However, you would be wrong to think for one moment that the strange hybrid that stood before Gregory was any less fantastic. The bag man was now as tall as Gregory and almost as wide, but with coarse patterned skin and peculiar flaps hanging off his body. He had brown stitching across his forehead and a zip down his right cheek and looked a bit like a Muppet gone wrong. With a patchy hand extended to Gregory he gave a sickening smile and repeated his proposition. “Well, Gregory, what will it be? Do you trust me or not?”

Gregory gave a little cough. He didn’t trust him, not at all, but wondered whether saying he did might be safer than outright defiance.

But before he could reply, Penny (still the size of a hamster) came scurrying over and exclaimed in a pip-squeak voice, “We thought you were our friend, you monster!”

The bag man gave a wounded little whimper and scowled. “I’m only trying to help,” he said softly.

“Help?!” Penny shrieked, positively hysterical as she beat her tiny fists upon the bag man’s feet. “How is this helping anything?”

The bag man took a deep breath and said sombrely, “I’ve seen many things on my travels, but the fate of man remains unchanged: Men talk of killing time while all the while time is killing men.”

“What’s that supposed to mean?” Penny demanded in a shrill squawk.

“It means that unless preventative measures are taken, one’s time on this earth is limited.”

“Well that’s hardly rocket science!” Penny squeaked in derision. “Don’t listen to him Gregory, he’s just a bag remember!”

The bag man glared at her. “Who asked you, Mousy? I believe I was talking to Gregory.” He turned to Gregory and said in a simpering drawl, “Come now Gregory, we are pretty much brothers after all!” He gave a dazzling grin and Gregory’s baby tooth glistened from inside his scratchy mouth.

At the sight of his own tooth, Gregory felt anger rising in his chest. “How can I trust you?” he demanded angrily. “You’ve been pretending all this time— sneaking round and stealing bits of my life!”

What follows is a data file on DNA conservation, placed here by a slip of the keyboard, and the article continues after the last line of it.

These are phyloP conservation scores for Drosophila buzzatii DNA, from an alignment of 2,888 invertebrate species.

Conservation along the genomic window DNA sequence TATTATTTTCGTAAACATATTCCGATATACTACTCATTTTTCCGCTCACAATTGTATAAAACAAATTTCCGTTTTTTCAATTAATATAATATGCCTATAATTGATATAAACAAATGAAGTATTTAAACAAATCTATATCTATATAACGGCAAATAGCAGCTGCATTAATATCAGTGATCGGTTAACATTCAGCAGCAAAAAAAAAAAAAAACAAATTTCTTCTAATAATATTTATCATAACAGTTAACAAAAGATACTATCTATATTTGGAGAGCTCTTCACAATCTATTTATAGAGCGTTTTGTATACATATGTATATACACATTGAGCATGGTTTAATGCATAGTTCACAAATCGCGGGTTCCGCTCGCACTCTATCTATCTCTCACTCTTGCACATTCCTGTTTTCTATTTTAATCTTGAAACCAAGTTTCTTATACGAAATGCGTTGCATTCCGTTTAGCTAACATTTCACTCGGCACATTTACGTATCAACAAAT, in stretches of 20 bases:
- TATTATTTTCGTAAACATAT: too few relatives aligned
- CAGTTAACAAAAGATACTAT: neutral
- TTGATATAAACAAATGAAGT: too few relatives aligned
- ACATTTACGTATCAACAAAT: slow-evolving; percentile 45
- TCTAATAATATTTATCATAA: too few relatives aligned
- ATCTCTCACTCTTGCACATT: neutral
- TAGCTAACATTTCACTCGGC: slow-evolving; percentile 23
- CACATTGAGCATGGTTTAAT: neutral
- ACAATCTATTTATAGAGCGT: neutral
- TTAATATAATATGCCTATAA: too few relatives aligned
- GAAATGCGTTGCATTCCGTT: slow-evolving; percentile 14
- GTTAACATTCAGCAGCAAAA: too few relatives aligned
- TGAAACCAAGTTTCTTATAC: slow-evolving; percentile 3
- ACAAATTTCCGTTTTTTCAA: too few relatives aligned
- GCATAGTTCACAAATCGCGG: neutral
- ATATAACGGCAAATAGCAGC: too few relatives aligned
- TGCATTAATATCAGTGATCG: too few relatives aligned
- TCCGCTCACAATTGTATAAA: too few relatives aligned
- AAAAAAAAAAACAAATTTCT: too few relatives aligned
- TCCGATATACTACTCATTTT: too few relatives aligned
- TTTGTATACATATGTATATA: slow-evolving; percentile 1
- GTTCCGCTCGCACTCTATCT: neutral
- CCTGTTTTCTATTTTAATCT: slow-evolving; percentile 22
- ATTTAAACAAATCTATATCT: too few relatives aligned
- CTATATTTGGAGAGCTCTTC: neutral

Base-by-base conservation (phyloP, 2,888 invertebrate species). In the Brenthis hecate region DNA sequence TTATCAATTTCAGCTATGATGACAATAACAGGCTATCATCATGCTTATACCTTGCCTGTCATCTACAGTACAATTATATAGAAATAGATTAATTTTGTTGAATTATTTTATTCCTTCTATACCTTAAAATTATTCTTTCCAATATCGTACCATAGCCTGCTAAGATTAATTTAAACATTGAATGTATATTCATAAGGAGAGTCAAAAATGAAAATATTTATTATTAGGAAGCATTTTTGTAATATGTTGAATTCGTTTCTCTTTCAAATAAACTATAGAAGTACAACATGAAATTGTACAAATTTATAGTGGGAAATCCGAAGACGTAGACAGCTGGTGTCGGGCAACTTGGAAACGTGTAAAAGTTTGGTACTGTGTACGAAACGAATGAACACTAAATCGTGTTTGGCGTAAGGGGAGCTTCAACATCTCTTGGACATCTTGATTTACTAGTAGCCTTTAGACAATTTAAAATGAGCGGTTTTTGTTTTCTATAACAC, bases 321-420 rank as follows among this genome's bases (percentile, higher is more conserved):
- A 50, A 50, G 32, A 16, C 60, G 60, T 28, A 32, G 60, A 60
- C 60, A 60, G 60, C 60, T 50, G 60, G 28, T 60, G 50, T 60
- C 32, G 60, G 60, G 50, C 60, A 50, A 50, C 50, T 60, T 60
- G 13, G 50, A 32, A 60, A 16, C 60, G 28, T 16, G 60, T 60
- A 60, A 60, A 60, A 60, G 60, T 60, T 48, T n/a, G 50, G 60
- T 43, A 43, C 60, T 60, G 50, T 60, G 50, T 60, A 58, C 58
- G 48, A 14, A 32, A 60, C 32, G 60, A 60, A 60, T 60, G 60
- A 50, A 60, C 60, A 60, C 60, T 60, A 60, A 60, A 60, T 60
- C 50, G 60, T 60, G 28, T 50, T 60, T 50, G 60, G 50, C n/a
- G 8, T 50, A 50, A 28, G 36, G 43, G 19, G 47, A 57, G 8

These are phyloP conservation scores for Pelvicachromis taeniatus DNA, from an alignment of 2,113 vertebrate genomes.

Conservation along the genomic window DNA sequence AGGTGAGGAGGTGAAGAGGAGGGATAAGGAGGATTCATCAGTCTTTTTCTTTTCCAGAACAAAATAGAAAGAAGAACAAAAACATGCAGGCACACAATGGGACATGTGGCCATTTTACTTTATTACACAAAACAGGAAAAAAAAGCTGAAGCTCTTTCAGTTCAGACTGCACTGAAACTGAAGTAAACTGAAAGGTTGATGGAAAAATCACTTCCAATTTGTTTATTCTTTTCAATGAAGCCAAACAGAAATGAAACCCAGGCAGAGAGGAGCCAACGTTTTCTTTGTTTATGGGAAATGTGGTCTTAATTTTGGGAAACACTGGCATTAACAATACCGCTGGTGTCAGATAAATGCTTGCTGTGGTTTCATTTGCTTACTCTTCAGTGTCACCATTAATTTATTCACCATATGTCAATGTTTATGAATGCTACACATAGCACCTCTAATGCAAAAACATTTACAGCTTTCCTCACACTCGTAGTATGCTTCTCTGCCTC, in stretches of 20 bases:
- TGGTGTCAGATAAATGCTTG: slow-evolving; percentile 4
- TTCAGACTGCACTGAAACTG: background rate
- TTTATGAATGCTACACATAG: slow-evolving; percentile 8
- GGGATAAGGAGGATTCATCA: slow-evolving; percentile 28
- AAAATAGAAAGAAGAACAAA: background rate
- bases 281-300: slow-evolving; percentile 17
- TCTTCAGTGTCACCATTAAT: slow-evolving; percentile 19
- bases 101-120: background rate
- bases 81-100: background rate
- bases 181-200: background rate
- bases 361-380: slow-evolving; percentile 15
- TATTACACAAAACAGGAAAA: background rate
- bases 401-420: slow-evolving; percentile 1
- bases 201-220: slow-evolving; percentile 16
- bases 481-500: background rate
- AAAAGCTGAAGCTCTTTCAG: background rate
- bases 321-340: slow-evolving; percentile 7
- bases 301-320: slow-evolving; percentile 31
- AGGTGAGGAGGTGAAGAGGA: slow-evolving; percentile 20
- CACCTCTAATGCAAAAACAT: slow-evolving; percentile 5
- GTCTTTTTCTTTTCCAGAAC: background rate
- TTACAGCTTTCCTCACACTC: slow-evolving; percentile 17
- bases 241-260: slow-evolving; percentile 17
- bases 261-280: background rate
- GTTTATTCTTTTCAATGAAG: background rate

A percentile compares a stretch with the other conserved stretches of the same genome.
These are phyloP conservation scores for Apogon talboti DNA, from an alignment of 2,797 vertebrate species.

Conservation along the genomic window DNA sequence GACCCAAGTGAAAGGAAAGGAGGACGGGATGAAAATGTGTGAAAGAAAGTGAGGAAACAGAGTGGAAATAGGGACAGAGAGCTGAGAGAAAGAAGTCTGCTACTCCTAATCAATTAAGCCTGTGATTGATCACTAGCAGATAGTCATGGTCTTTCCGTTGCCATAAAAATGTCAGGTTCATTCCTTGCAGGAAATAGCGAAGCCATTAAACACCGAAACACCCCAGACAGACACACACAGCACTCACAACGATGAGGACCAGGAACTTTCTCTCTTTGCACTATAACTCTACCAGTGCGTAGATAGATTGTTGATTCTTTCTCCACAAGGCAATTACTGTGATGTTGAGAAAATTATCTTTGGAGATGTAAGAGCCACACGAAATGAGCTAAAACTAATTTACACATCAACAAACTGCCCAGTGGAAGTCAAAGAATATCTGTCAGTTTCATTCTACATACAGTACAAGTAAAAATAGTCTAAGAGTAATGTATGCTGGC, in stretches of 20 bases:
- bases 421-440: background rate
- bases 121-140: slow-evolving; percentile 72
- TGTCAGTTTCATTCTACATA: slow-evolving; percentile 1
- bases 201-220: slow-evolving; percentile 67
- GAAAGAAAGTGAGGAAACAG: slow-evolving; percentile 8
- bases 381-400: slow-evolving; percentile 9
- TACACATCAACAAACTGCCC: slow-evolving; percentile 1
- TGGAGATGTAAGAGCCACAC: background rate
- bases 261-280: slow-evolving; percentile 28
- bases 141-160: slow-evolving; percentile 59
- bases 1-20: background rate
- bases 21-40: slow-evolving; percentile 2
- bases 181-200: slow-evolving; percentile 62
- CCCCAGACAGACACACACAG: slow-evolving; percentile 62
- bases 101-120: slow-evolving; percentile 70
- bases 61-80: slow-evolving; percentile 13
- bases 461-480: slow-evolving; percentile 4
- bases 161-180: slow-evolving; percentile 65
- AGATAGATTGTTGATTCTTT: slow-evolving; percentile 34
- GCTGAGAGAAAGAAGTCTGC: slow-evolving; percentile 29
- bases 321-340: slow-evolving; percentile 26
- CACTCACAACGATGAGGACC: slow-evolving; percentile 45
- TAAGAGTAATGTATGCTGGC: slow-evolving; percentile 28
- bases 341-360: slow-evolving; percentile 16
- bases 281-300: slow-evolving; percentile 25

Taken aback, the bag man paused for a moment before appealing more gently, “Come on Gregory. It was for your own good…”

“My own good!” Gregory exploded. “You’ve got to be kidding! How do you think it feels seeing a piece of my own coffin for goodness sake! Just get lost!”

The colour drained from the bag man’s face as he narrowed his eyes at Gregory. “Fine!” he roared furiously. “Have your stuff back! I could have shown you a way to live forever but you’ve blown it you ungrateful little idiot!” Without another moment’s thought the bag man kicked off Gregory’s shoes, ripped out his tooth and began to pull all manner of items belonging to Gregory from out of his pockets. He threw them angrily at Gregory and then, with a nauseating gulp and a crazed look in his eyes, picked the remaining time worms up from the ground, tossed them into the air and caught them in the back of his throat.

Gregory and Penny watched in stunned silence as the bag man started to shrink and unwind until all that was left of him was a pile of orange thread and a pair of polyester armadillo ears.

“Well, that was really weird,” Gregory said nervously, trying with all his might to ignore the petrified lump that had formed in the back of his throat.

At that point, the elderly Mr and Mrs Bedcarrots came shuffling over, his father mumbling something about needing to buy a mousetrap.

Gregory squeezed his eyes shut to keep from crying, but before he could reply he was interrupted by Penny who was pointing frantically towards the pitiful fragments of his life that lay on the ground. “Gregory, look!” she squeaked.

Gregory looked up and saw to his horror that his umbilical cord was wriggling. Sparks began to fly off it and it looked like it might blow up at any moment. In a matter of seconds there was a puff of smoke and a newborn baby appeared in its place; and not just any baby but baby Gregory James Bedcarrots, as though fresh from the oven.

Penny screamed and Mr and Mrs Bedcarrots started cooing in confusion but Gregory just stood in stunned silence. A moment later, his baby shoes exploded leaving in their place another baby Gregory, crying hysterically. Next, the tooth went and there came another Gregory, slightly older. When it came to a bright yellow colouring book, the Gregory that arrived came with chicken pox and a demand for juice.

Gregory started to back away as his young self came towards him. “Don’t touch me!” he exclaimed in terror. “Please don’t touch me!”

At that moment, a school tie by his foot exploded into the six year old Gregory who said in a petulant whine, “I’m bored!”

On and on it went like the world’s wickedest magic trick, with every item the bag had stolen transforming into the Gregory from whom it had been taken. From a distance the scene looked like some wild family reunion and the elderly Mr and Mrs Bedcarrots began to mingle blissfully through the crowd. “My son!” they kept repeating. “How are you?”

Penny was squealing in terror at each new Gregory that arrived, looking more and more like she were about to faint and doing all she could to keep from being trodden on.

As the Gregorys got older, they began to appeal to one other, recognising each other with wild shouts of disbelief.

“What the—?”

“Is that me?”

“Am I you?”

“Is this a prank?”